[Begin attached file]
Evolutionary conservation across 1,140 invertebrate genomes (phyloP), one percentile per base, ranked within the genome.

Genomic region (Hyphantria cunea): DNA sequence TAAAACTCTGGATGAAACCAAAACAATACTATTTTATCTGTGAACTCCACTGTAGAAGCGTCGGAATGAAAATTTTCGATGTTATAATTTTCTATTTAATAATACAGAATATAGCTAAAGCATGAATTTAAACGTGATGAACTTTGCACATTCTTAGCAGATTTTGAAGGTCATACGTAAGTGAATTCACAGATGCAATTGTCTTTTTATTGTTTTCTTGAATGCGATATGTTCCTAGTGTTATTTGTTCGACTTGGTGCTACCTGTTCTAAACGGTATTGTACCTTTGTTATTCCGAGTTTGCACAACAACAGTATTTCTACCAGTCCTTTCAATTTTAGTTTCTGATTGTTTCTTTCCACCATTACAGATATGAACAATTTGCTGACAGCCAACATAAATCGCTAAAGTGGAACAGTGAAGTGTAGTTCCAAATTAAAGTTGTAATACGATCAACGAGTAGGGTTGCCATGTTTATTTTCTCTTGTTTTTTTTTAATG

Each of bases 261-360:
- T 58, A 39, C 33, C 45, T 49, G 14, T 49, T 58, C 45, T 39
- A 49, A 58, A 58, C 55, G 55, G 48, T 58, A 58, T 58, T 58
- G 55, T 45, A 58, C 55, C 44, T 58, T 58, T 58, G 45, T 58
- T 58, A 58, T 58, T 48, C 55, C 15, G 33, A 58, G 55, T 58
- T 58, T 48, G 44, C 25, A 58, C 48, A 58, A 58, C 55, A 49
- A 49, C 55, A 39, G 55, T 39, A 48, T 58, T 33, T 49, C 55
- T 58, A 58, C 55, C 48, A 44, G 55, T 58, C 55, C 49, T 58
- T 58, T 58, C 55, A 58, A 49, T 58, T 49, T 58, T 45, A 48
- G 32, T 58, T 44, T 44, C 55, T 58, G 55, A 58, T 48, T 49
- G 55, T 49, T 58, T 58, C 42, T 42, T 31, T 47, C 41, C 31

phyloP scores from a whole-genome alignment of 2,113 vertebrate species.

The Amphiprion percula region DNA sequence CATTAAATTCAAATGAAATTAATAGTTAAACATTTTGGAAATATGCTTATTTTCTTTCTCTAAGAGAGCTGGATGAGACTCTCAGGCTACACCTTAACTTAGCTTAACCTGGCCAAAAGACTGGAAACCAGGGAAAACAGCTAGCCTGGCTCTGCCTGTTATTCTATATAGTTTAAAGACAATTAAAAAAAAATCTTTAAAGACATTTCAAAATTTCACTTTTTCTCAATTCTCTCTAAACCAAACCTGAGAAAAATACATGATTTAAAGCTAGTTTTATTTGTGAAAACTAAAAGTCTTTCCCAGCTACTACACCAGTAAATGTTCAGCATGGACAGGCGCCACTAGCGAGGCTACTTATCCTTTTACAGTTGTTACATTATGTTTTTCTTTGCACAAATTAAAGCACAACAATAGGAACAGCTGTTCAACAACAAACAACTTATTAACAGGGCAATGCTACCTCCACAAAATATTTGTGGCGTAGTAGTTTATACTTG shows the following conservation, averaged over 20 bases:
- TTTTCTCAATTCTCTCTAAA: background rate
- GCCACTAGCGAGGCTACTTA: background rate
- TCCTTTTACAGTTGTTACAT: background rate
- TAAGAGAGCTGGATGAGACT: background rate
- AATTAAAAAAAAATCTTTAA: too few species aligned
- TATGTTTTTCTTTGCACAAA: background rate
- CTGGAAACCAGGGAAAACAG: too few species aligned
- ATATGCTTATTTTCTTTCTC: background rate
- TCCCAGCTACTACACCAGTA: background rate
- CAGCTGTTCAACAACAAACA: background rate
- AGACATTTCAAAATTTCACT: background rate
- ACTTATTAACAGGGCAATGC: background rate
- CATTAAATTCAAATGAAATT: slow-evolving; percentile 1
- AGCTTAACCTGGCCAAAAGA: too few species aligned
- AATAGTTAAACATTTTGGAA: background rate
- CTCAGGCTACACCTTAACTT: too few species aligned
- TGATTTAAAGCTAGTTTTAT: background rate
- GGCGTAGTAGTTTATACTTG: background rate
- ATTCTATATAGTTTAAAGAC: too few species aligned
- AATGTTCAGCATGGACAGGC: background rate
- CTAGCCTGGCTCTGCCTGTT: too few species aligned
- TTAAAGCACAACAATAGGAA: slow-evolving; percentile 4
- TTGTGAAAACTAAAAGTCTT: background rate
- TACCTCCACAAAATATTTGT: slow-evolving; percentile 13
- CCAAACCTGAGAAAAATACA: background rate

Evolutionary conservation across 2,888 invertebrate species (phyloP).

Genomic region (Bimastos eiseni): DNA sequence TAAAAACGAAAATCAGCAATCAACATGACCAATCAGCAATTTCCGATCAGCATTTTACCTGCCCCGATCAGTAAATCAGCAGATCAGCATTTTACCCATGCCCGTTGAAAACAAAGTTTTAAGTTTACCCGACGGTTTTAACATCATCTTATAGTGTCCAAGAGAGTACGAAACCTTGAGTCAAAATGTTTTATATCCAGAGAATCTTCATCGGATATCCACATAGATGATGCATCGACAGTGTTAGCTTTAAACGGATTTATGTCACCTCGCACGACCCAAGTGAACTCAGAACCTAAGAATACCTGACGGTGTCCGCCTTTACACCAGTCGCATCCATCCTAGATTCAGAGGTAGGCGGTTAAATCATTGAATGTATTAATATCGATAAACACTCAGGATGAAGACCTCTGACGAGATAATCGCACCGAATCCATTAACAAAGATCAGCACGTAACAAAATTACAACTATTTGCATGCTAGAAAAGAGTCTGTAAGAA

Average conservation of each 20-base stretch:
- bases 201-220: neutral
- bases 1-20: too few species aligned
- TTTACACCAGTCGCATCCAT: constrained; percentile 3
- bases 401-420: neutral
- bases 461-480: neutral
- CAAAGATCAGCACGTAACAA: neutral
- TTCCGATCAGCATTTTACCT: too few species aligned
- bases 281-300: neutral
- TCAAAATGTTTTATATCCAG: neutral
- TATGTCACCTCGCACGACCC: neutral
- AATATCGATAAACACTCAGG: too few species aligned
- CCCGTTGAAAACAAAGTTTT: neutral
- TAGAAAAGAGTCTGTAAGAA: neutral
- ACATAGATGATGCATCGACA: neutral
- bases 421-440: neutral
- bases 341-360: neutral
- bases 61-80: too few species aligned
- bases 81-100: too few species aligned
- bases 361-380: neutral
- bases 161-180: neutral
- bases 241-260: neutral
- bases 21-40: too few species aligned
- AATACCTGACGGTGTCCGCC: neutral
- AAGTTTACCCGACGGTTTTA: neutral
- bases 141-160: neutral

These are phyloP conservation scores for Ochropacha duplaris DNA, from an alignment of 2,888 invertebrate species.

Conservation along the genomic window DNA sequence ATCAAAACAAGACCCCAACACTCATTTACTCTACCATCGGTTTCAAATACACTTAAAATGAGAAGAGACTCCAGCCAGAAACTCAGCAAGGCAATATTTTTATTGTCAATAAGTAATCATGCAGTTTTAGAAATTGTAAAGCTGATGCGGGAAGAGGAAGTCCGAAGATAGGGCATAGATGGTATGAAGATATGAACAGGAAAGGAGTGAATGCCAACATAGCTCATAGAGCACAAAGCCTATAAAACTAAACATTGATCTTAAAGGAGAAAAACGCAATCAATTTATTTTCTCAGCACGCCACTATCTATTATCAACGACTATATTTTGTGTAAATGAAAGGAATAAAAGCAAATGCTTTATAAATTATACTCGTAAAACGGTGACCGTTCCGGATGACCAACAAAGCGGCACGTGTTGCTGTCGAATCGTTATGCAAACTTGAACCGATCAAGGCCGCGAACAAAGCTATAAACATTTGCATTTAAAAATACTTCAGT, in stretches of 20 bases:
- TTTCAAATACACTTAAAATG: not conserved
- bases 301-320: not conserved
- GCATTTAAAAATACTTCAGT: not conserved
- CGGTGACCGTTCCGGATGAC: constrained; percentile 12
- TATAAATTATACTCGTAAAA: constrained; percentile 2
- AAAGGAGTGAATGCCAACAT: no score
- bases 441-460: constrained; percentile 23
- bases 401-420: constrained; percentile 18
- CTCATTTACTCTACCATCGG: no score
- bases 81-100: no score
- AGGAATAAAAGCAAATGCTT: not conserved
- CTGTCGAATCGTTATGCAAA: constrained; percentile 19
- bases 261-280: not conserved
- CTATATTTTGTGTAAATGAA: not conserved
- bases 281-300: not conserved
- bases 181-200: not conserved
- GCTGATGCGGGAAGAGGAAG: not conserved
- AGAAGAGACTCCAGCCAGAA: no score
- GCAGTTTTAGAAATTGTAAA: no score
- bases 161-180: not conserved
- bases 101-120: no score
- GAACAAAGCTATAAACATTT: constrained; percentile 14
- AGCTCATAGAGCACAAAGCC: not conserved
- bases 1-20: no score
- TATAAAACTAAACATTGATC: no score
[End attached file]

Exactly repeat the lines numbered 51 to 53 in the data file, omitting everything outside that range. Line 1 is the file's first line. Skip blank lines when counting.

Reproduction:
- bases 281-300: neutral
- TCAAAATGTTTTATATCCAG: neutral
- TATGTCACCTCGCACGACCC: neutral